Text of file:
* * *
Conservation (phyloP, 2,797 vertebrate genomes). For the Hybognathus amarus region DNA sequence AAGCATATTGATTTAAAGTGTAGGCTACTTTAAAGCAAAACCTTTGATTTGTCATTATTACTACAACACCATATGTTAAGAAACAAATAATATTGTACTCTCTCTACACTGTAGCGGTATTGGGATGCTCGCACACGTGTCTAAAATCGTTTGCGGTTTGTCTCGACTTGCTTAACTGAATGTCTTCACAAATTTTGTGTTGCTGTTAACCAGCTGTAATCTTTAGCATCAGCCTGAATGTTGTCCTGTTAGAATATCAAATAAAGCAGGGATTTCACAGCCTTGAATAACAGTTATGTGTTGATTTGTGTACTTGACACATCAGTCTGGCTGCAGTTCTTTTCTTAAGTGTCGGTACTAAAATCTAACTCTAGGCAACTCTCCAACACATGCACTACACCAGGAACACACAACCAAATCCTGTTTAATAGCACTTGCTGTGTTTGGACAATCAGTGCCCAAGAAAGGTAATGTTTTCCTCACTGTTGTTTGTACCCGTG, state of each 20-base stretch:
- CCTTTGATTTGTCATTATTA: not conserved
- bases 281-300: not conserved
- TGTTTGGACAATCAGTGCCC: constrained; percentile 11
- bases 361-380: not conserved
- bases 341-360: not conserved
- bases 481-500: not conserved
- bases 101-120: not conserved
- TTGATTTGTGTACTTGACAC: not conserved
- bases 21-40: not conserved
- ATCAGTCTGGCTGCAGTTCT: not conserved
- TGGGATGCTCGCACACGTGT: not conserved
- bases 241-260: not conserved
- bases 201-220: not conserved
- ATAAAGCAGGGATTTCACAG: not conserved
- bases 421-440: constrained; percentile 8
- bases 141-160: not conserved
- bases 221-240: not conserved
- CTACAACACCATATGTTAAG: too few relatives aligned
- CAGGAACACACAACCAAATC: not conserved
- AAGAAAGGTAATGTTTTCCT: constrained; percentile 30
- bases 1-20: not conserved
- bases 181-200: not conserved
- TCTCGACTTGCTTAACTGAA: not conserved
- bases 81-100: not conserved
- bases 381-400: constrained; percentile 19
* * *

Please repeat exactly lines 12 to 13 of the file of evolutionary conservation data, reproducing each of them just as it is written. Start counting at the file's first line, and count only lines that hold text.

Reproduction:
- TGGGATGCTCGCACACGTGT: not conserved
- bases 241-260: not conserved